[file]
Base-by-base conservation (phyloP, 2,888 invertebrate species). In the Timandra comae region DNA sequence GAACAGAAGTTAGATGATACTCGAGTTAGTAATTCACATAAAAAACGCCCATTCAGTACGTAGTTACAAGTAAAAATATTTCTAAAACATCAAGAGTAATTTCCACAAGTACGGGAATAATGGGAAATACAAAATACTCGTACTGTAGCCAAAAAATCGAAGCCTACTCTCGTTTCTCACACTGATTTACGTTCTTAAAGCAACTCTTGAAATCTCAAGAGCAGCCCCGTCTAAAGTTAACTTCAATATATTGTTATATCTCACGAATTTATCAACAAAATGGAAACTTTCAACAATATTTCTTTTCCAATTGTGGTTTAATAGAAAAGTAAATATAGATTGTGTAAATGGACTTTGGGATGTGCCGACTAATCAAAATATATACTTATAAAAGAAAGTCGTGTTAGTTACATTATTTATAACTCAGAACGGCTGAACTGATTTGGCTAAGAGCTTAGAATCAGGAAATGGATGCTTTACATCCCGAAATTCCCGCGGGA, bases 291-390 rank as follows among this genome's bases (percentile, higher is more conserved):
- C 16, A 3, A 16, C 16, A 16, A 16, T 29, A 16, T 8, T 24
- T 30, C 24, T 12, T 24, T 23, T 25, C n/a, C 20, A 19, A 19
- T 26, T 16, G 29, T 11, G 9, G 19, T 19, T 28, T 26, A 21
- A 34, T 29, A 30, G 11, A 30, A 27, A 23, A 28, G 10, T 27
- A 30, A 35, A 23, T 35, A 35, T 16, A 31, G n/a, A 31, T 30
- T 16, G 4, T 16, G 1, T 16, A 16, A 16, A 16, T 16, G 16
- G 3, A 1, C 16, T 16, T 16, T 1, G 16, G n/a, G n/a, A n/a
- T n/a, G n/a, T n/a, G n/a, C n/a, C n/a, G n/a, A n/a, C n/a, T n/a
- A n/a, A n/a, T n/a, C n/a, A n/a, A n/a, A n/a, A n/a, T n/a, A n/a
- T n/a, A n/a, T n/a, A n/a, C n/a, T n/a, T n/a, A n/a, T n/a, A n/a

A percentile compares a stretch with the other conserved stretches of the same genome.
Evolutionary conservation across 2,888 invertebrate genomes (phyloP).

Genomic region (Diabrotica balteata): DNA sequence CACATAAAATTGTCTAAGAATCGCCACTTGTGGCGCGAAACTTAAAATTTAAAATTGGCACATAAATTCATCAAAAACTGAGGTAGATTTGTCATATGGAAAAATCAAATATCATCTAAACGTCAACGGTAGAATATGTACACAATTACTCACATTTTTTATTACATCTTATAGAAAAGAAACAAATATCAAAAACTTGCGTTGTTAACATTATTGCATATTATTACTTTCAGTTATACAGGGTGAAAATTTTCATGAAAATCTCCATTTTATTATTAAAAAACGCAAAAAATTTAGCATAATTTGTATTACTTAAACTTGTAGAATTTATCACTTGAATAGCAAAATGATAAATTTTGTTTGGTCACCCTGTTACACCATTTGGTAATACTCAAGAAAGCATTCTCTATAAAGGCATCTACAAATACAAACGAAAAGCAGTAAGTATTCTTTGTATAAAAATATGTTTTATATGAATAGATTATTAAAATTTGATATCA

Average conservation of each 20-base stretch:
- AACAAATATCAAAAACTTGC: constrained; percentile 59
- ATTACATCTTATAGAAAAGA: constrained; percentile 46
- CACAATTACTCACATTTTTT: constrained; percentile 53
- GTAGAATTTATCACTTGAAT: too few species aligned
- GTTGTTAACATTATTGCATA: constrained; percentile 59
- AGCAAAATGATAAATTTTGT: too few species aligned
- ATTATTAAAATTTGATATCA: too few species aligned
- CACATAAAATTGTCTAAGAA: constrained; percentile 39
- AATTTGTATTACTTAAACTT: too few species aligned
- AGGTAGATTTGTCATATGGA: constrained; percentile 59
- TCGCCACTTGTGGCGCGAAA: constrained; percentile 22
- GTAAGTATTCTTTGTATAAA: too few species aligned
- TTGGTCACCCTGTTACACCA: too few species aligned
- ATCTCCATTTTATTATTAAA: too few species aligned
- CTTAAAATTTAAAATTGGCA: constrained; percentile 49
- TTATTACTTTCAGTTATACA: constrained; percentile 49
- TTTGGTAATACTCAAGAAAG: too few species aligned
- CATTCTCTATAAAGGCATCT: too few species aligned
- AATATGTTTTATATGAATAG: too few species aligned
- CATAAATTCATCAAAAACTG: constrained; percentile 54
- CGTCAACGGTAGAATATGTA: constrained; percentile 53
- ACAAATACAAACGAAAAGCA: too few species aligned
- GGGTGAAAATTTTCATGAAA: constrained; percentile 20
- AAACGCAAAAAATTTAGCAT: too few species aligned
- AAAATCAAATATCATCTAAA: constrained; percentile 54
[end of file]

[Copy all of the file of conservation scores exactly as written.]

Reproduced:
Base-by-base conservation (phyloP, 2,888 invertebrate species). In the Timandra comae region DNA sequence GAACAGAAGTTAGATGATACTCGAGTTAGTAATTCACATAAAAAACGCCCATTCAGTACGTAGTTACAAGTAAAAATATTTCTAAAACATCAAGAGTAATTTCCACAAGTACGGGAATAATGGGAAATACAAAATACTCGTACTGTAGCCAAAAAATCGAAGCCTACTCTCGTTTCTCACACTGATTTACGTTCTTAAAGCAACTCTTGAAATCTCAAGAGCAGCCCCGTCTAAAGTTAACTTCAATATATTGTTATATCTCACGAATTTATCAACAAAATGGAAACTTTCAACAATATTTCTTTTCCAATTGTGGTTTAATAGAAAAGTAAATATAGATTGTGTAAATGGACTTTGGGATGTGCCGACTAATCAAAATATATACTTATAAAAGAAAGTCGTGTTAGTTACATTATTTATAACTCAGAACGGCTGAACTGATTTGGCTAAGAGCTTAGAATCAGGAAATGGATGCTTTACATCCCGAAATTCCCGCGGGA, bases 291-390 rank as follows among this genome's bases (percentile, higher is more conserved):
- C 16, A 3, A 16, C 16, A 16, A 16, T 29, A 16, T 8, T 24
- T 30, C 24, T 12, T 24, T 23, T 25, C n/a, C 20, A 19, A 19
- T 26, T 16, G 29, T 11, G 9, G 19, T 19, T 28, T 26, A 21
- A 34, T 29, A 30, G 11, A 30, A 27, A 23, A 28, G 10, T 27
- A 30, A 35, A 23, T 35, A 35, T 16, A 31, G n/a, A 31, T 30
- T 16, G 4, T 16, G 1, T 16, A 16, A 16, A 16, T 16, G 16
- G 3, A 1, C 16, T 16, T 16, T 1, G 16, G n/a, G n/a, A n/a
- T n/a, G n/a, T n/a, G n/a, C n/a, C n/a, G n/a, A n/a, C n/a, T n/a
- A n/a, A n/a, T n/a, C n/a, A n/a, A n/a, A n/a, A n/a, T n/a, A n/a
- T n/a, A n/a, T n/a, A n/a, C n/a, T n/a, T n/a, A n/a, T n/a, A n/a

A percentile compares a stretch with the other conserved stretches of the same genome.
Evolutionary conservation across 2,888 invertebrate genomes (phyloP).

Genomic region (Diabrotica balteata): DNA sequence CACATAAAATTGTCTAAGAATCGCCACTTGTGGCGCGAAACTTAAAATTTAAAATTGGCACATAAATTCATCAAAAACTGAGGTAGATTTGTCATATGGAAAAATCAAATATCATCTAAACGTCAACGGTAGAATATGTACACAATTACTCACATTTTTTATTACATCTTATAGAAAAGAAACAAATATCAAAAACTTGCGTTGTTAACATTATTGCATATTATTACTTTCAGTTATACAGGGTGAAAATTTTCATGAAAATCTCCATTTTATTATTAAAAAACGCAAAAAATTTAGCATAATTTGTATTACTTAAACTTGTAGAATTTATCACTTGAATAGCAAAATGATAAATTTTGTTTGGTCACCCTGTTACACCATTTGGTAATACTCAAGAAAGCATTCTCTATAAAGGCATCTACAAATACAAACGAAAAGCAGTAAGTATTCTTTGTATAAAAATATGTTTTATATGAATAGATTATTAAAATTTGATATCA

Average conservation of each 20-base stretch:
- AACAAATATCAAAAACTTGC: constrained; percentile 59
- ATTACATCTTATAGAAAAGA: constrained; percentile 46
- CACAATTACTCACATTTTTT: constrained; percentile 53
- GTAGAATTTATCACTTGAAT: too few species aligned
- GTTGTTAACATTATTGCATA: constrained; percentile 59
- AGCAAAATGATAAATTTTGT: too few species aligned
- ATTATTAAAATTTGATATCA: too few species aligned
- CACATAAAATTGTCTAAGAA: constrained; percentile 39
- AATTTGTATTACTTAAACTT: too few species aligned
- AGGTAGATTTGTCATATGGA: constrained; percentile 59
- TCGCCACTTGTGGCGCGAAA: constrained; percentile 22
- GTAAGTATTCTTTGTATAAA: too few species aligned
- TTGGTCACCCTGTTACACCA: too few species aligned
- ATCTCCATTTTATTATTAAA: too few species aligned
- CTTAAAATTTAAAATTGGCA: constrained; percentile 49
- TTATTACTTTCAGTTATACA: constrained; percentile 49
- TTTGGTAATACTCAAGAAAG: too few species aligned
- CATTCTCTATAAAGGCATCT: too few species aligned
- AATATGTTTTATATGAATAG: too few species aligned
- CATAAATTCATCAAAAACTG: constrained; percentile 54
- CGTCAACGGTAGAATATGTA: constrained; percentile 53
- ACAAATACAAACGAAAAGCA: too few species aligned
- GGGTGAAAATTTTCATGAAA: constrained; percentile 20
- AAACGCAAAAAATTTAGCAT: too few species aligned
- AAAATCAAATATCATCTAAA: constrained; percentile 54